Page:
What To Do When A Couple Applies For LTC Coverage And One Is Declined (LTCI Partners) - A majority of LTC insurance is purchased by couples, in no small part because one of the greatest fears of those facing a long-term care event is not the impact on their own care, but fear that the costs will impoverish (or at least impair) the surviving spouse. Yet the challenge is that sometimes, only one spouse is actually able to get coverage, and LTCI Partners notes that even after completing a preliminary health screen, about 15% of LTC insurance applicants are declined over health history. So what's to be done for the uninsurable spouse? Three options to consider are: 1) Some LTC insurers (such as Mutual of Omaha) offer an optional rider that provides an additional benefit (without a reduction in the policy limit) if the insured is receiving benefits while his/her partner is alive, where the additional funds can be used to help pay for care of the uninsured partner (which at least ensures that if the healthier care-giver spouse gets sick, there will be dollars to help both of them at the point they both need assistance simultaneously); 2) purchase a "cash benefits" rider, and/or a hybrid Life/LTC policy, that will pay the full amount of the daily benefit regardless of costs incurred, which means the couple isn't constrained to just reimbursements for the one insured spouse and instead can buy a larger daily benefit to get larger checks that cover both of them; or 3) wait until the unhealthy spouse is really in need of income and care, and consider a medically underwriting single premium immediate annuity (as while it may feel 'odd' to buy a SPIA for someone who is unhealthy, a medically adjusted one can pay a substantial benefit relative to the premiums paid, allowing the ill spouse to leverage a smaller amount of dollars for a larger amount of care expenses).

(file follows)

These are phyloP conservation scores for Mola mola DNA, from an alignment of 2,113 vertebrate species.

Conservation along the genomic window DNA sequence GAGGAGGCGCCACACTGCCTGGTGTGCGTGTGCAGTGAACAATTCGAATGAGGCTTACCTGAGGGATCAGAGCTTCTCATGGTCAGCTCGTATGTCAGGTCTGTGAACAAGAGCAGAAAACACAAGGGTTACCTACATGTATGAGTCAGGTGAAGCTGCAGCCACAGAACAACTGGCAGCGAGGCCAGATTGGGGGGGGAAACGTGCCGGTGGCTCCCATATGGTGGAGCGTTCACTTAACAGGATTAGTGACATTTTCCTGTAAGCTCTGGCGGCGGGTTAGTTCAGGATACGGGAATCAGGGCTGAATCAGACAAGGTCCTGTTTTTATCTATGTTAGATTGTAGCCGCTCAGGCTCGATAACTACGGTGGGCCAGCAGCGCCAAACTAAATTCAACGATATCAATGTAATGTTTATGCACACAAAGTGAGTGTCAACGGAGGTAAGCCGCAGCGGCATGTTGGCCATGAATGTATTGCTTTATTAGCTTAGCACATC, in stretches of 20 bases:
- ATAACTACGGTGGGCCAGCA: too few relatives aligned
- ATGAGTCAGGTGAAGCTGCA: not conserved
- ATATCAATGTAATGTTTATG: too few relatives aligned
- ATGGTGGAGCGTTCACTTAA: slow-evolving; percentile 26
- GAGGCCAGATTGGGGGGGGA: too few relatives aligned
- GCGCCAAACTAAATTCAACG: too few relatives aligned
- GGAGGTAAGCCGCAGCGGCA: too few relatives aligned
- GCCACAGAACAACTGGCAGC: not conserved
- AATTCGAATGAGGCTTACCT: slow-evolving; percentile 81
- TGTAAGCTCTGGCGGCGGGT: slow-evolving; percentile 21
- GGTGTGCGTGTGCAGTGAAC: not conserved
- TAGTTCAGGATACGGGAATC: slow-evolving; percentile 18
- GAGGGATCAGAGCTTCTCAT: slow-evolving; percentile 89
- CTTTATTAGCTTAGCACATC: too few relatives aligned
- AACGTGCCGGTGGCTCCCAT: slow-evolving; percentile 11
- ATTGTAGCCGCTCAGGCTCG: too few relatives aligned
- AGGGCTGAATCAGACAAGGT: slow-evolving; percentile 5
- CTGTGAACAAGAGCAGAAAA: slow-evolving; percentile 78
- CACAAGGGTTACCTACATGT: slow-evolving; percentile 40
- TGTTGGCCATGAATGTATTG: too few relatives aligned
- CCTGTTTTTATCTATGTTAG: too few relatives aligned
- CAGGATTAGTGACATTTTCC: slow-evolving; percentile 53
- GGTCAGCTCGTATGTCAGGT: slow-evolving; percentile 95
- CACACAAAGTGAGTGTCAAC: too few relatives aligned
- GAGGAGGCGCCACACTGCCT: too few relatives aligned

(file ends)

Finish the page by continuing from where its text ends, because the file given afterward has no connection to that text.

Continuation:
The Incredible Shrinking Universe Of Stocks (Michael Mauboussin, Credit Suisse) - Since 1996, there has been a sharp decline in the number of publicly traded stocks listed on the U.S. stock exchanges, down a whopping 50% in the past 20 years, even as the number rose by 50% in other developed countries. In fact, there are now fewer listed companies than there were in 1976, despite the fact that our economy (as measured by GDP) is three times larger than now than it was then; even the Wilshire 5000 Total Market Index (established in the mid 1970s to capture the then-5,000-or-so publicly available stocks) only has 3,816 stocks in it. And the shift has substantial ramifications; there is some research to suggest that growth in publicly listed companies is tied to economic growth and entrepreneurship, and from a practical perspective, the shift of companies away from public markets means that just owning an index fund (and perhaps a venture capital fund) isn't enough for diversification, because now it's also necessary to own private equity (and even venture capital funds that are focused on both early-stage and late-stage). Notably, a decrease in public stocks can occur either because fewer become listed (e.g., through spin-offs or IPOs), or because more become delisted (through M&A, bankruptcies, or simply voluntarily delisting). Mauboussin suggests that the primary culprit is the former, and by at least one measure, companies only have half the propensity to publicly list now compared to 20 years ago, due to costs for everything from listing fees themselves, to the expenses of disclosures, regulatory requirements, competitive disadvantages from disclosures, and the challenges of communicating with shareholders and managing their expectations. And notably, while many of these requirements are driven by regulation, the declining trend was already underway prior to Sanbanes-Oxley in 2002 (and Dodd-Frank more recently). In the meantime, while IPOs have slowed, the pace of M&A remains high, along with private equity deals, which has caused the delisting pace to grow faster than the IPO pace (thus leading to net declines in listed stocks). In the meantime, the growth of ETFs has helped to partially offset the volume of individual stock delisting, and active trading of ETFs has filled the volume void even more. Nonetheless, the challenge remains that as fewer companies IPO, and the ones that do IPO later, the opportunity set of the stock market may be fundamentally changing from what it once was.